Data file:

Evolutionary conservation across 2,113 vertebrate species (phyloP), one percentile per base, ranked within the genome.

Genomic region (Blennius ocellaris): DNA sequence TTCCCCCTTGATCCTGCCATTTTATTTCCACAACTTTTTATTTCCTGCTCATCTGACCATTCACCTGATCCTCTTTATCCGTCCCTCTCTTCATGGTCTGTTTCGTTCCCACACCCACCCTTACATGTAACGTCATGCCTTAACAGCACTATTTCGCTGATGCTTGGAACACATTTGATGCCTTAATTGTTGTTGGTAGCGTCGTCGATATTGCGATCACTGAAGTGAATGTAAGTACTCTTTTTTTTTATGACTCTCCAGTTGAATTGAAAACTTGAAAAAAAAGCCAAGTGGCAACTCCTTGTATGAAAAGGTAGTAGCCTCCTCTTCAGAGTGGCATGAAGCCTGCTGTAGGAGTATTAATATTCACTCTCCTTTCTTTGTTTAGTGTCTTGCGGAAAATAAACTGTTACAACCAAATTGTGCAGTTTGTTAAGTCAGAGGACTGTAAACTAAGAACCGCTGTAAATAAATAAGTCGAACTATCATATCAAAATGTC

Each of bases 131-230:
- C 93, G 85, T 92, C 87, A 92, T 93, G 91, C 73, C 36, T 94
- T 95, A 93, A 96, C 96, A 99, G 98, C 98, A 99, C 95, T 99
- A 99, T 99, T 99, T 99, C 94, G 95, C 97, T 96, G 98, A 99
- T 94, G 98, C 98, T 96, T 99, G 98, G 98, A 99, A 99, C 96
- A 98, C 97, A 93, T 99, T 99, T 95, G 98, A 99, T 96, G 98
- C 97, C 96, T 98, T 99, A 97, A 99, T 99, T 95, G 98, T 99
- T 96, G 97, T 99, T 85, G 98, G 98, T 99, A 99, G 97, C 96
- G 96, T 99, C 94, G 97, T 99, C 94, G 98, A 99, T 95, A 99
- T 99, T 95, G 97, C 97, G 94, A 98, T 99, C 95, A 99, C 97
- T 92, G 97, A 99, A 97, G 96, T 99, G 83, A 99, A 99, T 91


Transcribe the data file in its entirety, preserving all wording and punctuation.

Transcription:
Evolutionary conservation across 2,113 vertebrate species (phyloP), one percentile per base, ranked within the genome.

Genomic region (Blennius ocellaris): DNA sequence TTCCCCCTTGATCCTGCCATTTTATTTCCACAACTTTTTATTTCCTGCTCATCTGACCATTCACCTGATCCTCTTTATCCGTCCCTCTCTTCATGGTCTGTTTCGTTCCCACACCCACCCTTACATGTAACGTCATGCCTTAACAGCACTATTTCGCTGATGCTTGGAACACATTTGATGCCTTAATTGTTGTTGGTAGCGTCGTCGATATTGCGATCACTGAAGTGAATGTAAGTACTCTTTTTTTTTATGACTCTCCAGTTGAATTGAAAACTTGAAAAAAAAGCCAAGTGGCAACTCCTTGTATGAAAAGGTAGTAGCCTCCTCTTCAGAGTGGCATGAAGCCTGCTGTAGGAGTATTAATATTCACTCTCCTTTCTTTGTTTAGTGTCTTGCGGAAAATAAACTGTTACAACCAAATTGTGCAGTTTGTTAAGTCAGAGGACTGTAAACTAAGAACCGCTGTAAATAAATAAGTCGAACTATCATATCAAAATGTC

Each of bases 131-230:
- C 93, G 85, T 92, C 87, A 92, T 93, G 91, C 73, C 36, T 94
- T 95, A 93, A 96, C 96, A 99, G 98, C 98, A 99, C 95, T 99
- A 99, T 99, T 99, T 99, C 94, G 95, C 97, T 96, G 98, A 99
- T 94, G 98, C 98, T 96, T 99, G 98, G 98, A 99, A 99, C 96
- A 98, C 97, A 93, T 99, T 99, T 95, G 98, A 99, T 96, G 98
- C 97, C 96, T 98, T 99, A 97, A 99, T 99, T 95, G 98, T 99
- T 96, G 97, T 99, T 85, G 98, G 98, T 99, A 99, G 97, C 96
- G 96, T 99, C 94, G 97, T 99, C 94, G 98, A 99, T 95, A 99
- T 99, T 95, G 97, C 97, G 94, A 98, T 99, C 95, A 99, C 97
- T 92, G 97, A 99, A 97, G 96, T 99, G 83, A 99, A 99, T 91